Skip to content

Hunger

By Salar Abdoh


Salar Abdoh explores hunger, liminality, and becoming a writer in Los Angeles and New York.


The city is food.

I was fifteen back then and always hungry. One time I was killing time in Astro Burgers in Los Angeles, West Hollywood. I sat watching Americans gorge themselves on burgers and fries. I hadn’t slept in a few days. Earlier in the month some punk rockers I knew found an abandoned hotel on Sunset Boulevard and told me I could take a “room.” The building was gutted and enormous, having seen its best days maybe some half a century earlier during Hollywood’s golden era. Now it was like the ghost of a bride whose suitor forgot to come for the wedding. A dark, depressing place where a murder might go undiscovered for months. Before the owners of the property finally spotted us and ran us out of there, I had a good couple of weeks of half-decent sleep in a room with a bearable amount of debris near an elevator shaft. My swan song for the hotel was throwing a bottle off the roof right over the traffic on Sunset Boulevard one night. Thinking about it now, I could have killed someone with that bottle, and it wasn’t the first or last time I courted violence for attention.

It was the early 1980s. Back in Iran there was a war on. Our father had died of a stroke a half a year earlier and suddenly my brothers and I found ourselves alone on the streets of America. I had stopped going to school.

The city is also shelter. But if you don’t have either food or shelter, then you are in the city and you are not in it. You are in a liminal space, a no man’s land where you are visible and invisible. You are homeless. And it shows. You haven’t changed clothes in weeks and you don’t smell so good. But you are fifteen and don’t much think about these things. At fifteen you are invincible. Which was how I felt that day in Astro Burgers. Hungry and sleepy ever since we’d been chased out of the hotel, but still waiting for my luck to change. That apparent luck came in the form of a big man in his mid-fifties who stood above me smiling. “You look like you want one of those burgers,” he pointed. “Buy you lunch?” Sure, why not? I thought. In those days anybody could buy me lunch. An hour later when this same man, who had a picture of his wife and daughter on the mantelpiece of his apartment in the Valley, was chasing me around his dining room table, I vaguely remember thinking to myself, “You stupid fool! Why did you accept his offer of lunch? And why the hell did you have to agree to come to his place so he could show you his fishing-rod collection?” I was scared, but had to stand my ground; I said, “You can’t get to me. I’m faster than you. Might as well unlock that door and let me out.” He eventually did. He was out of breath and beaten, not because of my fearlessness but because of his being out of shape. I laughed in his face before I closed the door behind me. It was nervous laughter. I had dodged a bullet.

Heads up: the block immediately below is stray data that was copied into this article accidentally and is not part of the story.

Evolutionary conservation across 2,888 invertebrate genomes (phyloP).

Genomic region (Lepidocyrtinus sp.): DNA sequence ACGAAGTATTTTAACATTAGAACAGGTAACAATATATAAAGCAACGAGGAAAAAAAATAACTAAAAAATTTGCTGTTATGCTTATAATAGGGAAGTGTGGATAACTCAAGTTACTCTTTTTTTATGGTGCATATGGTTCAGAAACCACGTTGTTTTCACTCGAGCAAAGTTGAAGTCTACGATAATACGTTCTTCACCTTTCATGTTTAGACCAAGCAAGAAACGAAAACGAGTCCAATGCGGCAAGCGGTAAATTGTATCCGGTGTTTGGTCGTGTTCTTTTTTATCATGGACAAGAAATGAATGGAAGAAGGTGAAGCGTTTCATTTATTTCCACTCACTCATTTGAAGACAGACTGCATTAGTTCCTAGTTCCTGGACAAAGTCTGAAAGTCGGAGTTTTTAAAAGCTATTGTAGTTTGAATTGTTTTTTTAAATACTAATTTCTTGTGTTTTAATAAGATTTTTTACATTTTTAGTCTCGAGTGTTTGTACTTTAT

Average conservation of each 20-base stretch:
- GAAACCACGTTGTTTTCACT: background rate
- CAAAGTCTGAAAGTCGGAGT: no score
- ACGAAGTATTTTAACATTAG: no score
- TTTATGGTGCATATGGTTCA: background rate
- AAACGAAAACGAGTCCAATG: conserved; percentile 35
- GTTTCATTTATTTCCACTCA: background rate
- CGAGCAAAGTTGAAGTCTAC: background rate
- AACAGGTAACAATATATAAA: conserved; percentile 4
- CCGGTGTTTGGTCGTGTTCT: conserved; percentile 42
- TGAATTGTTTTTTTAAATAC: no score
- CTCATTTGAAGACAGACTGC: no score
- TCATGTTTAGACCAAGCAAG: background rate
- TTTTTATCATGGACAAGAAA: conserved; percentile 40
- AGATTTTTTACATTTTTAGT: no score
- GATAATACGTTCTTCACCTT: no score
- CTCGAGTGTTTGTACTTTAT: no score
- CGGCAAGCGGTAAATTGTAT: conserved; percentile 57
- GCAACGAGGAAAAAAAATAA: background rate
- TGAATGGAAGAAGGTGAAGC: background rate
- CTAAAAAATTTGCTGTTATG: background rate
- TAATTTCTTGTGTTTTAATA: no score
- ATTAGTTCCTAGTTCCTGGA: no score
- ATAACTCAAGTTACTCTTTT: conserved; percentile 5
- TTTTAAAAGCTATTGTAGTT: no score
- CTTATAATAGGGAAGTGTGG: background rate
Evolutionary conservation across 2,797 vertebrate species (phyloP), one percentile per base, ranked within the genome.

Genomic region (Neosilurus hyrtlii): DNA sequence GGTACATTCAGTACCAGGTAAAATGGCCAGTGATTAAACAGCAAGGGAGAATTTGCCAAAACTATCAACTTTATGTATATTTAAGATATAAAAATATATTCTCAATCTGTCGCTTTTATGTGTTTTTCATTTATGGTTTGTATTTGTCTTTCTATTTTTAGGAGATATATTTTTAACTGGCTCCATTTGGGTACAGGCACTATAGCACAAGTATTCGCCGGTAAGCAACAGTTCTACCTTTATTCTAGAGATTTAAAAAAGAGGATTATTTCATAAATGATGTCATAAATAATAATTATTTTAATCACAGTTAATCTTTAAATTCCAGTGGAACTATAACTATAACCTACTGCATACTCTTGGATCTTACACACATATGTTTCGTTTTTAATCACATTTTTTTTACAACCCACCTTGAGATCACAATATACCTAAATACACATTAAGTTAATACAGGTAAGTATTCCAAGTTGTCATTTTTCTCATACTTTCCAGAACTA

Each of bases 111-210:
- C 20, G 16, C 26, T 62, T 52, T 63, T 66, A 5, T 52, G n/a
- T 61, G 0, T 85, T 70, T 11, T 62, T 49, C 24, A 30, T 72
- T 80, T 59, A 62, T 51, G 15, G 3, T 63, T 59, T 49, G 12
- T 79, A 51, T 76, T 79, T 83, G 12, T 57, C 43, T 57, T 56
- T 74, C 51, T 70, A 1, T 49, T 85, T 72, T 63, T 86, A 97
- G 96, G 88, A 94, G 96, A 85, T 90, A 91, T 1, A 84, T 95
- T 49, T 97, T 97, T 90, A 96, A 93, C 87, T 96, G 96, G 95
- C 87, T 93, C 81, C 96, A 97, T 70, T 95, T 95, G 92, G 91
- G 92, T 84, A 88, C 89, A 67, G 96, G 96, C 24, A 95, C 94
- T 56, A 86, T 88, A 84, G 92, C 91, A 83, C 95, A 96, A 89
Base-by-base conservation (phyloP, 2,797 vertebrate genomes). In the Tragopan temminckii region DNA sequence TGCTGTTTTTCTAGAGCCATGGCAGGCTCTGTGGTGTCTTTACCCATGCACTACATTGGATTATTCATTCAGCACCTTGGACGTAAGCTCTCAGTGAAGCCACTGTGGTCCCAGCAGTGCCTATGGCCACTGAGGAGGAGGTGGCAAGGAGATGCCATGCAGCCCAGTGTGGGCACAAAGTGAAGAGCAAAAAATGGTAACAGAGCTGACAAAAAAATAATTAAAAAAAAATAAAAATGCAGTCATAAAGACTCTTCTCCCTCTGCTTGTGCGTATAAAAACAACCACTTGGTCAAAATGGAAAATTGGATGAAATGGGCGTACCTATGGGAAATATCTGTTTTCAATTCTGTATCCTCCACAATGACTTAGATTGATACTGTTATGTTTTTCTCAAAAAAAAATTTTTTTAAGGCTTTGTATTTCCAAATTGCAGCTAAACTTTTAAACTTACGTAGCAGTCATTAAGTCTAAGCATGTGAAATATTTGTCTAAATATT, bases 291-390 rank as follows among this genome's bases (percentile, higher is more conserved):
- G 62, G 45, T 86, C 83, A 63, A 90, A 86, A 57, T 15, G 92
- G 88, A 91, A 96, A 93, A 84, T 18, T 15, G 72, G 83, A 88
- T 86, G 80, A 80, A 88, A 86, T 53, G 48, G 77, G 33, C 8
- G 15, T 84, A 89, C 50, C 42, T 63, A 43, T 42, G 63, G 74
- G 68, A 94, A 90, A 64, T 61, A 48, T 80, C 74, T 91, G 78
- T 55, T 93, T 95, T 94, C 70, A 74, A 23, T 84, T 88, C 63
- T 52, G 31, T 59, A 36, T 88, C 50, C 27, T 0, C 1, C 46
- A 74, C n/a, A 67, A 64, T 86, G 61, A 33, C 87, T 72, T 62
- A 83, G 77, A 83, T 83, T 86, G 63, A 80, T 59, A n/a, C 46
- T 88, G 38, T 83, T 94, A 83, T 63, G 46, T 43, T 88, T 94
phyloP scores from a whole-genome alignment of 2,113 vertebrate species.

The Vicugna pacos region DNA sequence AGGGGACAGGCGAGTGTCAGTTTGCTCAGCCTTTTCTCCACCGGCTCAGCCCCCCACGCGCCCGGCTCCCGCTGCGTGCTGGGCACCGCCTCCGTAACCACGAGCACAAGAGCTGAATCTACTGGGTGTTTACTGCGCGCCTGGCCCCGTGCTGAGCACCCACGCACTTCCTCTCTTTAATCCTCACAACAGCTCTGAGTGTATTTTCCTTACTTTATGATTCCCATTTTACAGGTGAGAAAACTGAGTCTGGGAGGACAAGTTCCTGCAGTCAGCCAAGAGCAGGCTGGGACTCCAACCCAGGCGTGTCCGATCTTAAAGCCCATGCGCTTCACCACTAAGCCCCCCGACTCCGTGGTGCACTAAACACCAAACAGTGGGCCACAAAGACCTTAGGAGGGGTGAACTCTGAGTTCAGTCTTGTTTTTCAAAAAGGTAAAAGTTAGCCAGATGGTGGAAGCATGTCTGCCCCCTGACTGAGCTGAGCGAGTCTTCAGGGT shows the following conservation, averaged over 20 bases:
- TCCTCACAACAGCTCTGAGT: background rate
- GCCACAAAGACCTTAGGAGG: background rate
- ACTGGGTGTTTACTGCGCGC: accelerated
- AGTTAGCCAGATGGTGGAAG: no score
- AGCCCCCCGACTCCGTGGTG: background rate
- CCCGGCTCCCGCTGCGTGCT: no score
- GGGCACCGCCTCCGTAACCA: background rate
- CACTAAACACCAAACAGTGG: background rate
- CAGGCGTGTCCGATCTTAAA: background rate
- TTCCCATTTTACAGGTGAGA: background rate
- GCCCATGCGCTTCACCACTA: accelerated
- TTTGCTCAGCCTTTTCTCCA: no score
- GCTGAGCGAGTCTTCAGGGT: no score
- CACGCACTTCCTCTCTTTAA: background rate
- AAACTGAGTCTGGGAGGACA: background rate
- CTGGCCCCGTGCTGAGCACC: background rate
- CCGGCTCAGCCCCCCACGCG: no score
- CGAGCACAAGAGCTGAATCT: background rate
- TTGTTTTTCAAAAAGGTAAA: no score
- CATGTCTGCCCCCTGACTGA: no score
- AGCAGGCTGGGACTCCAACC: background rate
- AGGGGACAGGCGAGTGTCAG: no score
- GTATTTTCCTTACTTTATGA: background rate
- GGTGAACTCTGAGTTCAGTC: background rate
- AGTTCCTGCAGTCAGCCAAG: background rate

There were so many near misses like that in those days. The city was danger. It was the so-called “jungle” that people often talk about but most never really experience. One time I got caught in a routine midnight police sweep of punk rockers at a food stand called Oki Dogs across from Astro Burgers. At the police station, all the other kids could make that one phone call to their parents to come get them out. Who could I call? My brother Reza, who was barely two years older? The next day, in the central city jail for minors, a Mexican gang, ten strong, strode menacingly over to me. One of them said, “I don’t have a belt for my pants. You do. Give me your belt.” We were in the courtyard with several hundred tough boys waiting for their cases to be processed. There was no room, no corner I could run to. I would lose this fight against ten teenage Latin gangsters. I gave him my belt. And when I did, I knew I was done for in that jail. Next they’d be making me crawl and lick their boots. But, like I said, the jail was crowded and I hadn’t really done anything except to get picked up in a routine police sweep. They let me out. This time I stood outside of the jail in downtown Los Angeles and thought, “It wasn’t a bullet you just dodged, Salar, it was a knife. And it was real.”